HIS re­fusal to toe his par­ents’ line had ter­ri­ble con­se­quences, Zakes says. He al­leges his fa­ther’s body­guards at­tacked and threat­ened him. Thembi and her baby re­turned to live in the Moy­anes’ house when the lit­tle boy was three months old.

When she re­turned to school the Moy­anes of­fered to care for the baby while she stayed at her mom’s house. She’d be al­lowed to see her son at week­ends.

When the baby was four months old, Zakes took him to visit Thembi and her mom one week­end. His fa­ther’s body­guards drove them and he was sit­ting in the back seat with his son.

“I was hold­ing my son and my back­pack was on the floor,” he re­calls. “One of the body­guards grabbed my bag and took out a cell­phone, which they ac­cused me of steal­ing. I hadn’t put the phone in my bag.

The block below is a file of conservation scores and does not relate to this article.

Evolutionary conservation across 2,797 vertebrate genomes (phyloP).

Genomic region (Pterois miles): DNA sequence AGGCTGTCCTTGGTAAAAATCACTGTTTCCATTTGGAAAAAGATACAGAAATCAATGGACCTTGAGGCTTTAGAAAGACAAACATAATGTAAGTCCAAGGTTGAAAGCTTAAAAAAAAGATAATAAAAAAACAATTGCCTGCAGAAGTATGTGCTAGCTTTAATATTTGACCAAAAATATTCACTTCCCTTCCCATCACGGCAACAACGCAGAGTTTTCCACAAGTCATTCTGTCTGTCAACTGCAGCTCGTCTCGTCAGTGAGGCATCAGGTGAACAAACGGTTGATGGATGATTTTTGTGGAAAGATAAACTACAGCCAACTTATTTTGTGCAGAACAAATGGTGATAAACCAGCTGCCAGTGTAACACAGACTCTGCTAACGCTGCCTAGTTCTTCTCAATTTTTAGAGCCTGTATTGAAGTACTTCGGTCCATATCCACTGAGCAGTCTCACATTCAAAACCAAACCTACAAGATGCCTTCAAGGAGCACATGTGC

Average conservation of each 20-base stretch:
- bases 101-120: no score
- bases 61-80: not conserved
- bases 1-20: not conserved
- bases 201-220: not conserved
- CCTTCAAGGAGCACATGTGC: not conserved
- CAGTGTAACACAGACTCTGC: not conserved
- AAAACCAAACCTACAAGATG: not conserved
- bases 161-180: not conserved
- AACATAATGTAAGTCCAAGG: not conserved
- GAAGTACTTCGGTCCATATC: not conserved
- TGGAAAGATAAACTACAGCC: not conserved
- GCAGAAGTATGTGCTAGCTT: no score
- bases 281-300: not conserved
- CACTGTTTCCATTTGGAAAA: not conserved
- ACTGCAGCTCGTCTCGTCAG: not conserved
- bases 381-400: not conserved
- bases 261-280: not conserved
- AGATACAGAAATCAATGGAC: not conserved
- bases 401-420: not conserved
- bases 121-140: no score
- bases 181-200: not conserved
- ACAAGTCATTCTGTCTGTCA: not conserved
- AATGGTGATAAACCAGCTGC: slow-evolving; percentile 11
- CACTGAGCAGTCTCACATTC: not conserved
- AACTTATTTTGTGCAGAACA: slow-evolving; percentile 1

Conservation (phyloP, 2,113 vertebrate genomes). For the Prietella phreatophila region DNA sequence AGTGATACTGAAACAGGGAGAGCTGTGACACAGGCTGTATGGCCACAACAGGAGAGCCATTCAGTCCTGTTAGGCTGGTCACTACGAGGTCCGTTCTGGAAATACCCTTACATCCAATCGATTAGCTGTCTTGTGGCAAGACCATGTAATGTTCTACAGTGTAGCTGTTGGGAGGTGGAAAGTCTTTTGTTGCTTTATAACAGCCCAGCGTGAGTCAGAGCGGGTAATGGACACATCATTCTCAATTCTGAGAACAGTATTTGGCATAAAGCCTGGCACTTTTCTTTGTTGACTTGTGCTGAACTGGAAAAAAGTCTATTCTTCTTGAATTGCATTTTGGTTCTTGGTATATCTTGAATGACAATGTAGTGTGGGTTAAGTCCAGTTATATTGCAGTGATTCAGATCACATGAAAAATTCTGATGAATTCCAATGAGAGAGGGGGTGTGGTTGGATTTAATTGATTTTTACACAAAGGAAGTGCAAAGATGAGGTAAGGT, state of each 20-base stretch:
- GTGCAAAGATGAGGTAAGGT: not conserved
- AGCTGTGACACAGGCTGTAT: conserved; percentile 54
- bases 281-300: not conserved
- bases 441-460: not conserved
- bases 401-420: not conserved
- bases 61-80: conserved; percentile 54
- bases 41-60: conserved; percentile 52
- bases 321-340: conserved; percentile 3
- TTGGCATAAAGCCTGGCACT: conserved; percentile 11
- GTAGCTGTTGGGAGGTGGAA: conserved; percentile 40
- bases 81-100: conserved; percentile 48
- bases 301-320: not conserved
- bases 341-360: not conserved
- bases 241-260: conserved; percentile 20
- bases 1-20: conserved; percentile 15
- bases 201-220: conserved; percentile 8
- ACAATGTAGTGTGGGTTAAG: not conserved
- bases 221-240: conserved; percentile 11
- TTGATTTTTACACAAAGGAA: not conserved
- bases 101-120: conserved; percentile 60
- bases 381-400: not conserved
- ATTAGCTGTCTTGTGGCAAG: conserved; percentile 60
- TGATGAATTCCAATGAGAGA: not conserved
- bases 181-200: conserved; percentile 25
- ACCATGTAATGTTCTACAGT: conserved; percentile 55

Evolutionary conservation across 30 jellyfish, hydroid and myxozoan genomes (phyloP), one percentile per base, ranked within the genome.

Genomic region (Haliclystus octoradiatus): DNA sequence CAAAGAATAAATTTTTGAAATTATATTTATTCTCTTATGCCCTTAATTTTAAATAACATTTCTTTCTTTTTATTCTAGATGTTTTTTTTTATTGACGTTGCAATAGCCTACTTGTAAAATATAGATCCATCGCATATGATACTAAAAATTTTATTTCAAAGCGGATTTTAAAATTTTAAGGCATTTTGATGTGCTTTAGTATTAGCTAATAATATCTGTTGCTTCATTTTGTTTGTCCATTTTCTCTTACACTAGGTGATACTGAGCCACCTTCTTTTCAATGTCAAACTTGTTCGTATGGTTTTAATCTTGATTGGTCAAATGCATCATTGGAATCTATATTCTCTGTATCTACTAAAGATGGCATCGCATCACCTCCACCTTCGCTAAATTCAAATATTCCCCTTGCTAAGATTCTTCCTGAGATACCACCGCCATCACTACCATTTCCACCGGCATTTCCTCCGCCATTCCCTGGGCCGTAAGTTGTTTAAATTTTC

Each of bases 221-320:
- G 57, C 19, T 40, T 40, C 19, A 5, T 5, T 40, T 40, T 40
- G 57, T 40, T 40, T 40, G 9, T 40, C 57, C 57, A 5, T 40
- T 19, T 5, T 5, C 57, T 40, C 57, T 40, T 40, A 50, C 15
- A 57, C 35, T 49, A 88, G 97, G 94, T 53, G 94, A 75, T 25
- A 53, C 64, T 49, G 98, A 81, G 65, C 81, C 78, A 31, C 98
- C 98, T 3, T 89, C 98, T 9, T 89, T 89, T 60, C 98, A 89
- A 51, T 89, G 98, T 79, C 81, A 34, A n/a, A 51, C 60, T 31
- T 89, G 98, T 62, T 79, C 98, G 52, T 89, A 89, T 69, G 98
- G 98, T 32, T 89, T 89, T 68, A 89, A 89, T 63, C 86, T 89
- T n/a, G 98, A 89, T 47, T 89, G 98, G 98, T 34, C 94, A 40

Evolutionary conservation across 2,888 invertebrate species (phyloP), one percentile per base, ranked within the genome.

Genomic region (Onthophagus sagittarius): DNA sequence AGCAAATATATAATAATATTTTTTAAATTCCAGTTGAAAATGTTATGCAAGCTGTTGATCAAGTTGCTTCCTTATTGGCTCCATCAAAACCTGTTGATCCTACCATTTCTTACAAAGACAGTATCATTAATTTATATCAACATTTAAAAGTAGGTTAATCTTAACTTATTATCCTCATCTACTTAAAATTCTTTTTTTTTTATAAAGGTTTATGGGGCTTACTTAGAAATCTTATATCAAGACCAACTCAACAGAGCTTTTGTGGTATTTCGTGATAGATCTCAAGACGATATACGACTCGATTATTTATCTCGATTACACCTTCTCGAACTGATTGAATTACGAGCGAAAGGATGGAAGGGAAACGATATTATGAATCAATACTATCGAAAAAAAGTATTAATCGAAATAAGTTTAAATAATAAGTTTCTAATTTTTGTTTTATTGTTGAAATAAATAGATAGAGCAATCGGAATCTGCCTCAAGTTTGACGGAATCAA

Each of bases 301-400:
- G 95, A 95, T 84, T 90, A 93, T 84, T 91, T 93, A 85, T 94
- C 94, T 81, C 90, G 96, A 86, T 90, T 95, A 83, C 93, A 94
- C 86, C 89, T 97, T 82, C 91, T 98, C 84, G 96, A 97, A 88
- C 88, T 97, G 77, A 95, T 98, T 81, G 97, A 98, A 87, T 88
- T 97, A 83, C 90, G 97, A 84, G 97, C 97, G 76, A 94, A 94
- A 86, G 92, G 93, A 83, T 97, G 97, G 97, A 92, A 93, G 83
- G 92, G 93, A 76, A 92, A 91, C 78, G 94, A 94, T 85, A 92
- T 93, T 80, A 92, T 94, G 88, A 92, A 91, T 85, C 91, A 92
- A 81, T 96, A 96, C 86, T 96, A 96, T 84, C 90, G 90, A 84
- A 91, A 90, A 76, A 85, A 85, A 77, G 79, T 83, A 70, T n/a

“They stopped at a petrol sta­tion on Wil­liam Ni­col Drive and shoved me out of the car,” he al­leges. “A sec­ond car stopped be­hind us and the nanny got out and took the baby from me. They sped off with my child!”

He ap­proached a by­stander at the garage and told him what had hap­pened, and the man drove him to Thembi’s house.

The night be­fore the news of Tom’s al­leged as­sault on Thembi broke in a Sun­day news­pa­per, Zakes al­leges, he was again kicked out of the car by body­guards at a petrol sta­tion, this time on Mal­i­bongwe Drive in Rand­burg.

“My fa­ther was up­set that I’d pro­tected her and that I’d told the po­lice the truth about what hap­pened.

“His body­guards told me I needed to learn a les­son. They punched me in the stom­ach and left me at the garage at 1am. It was freez­ing cold. I didn’t have a phone or money.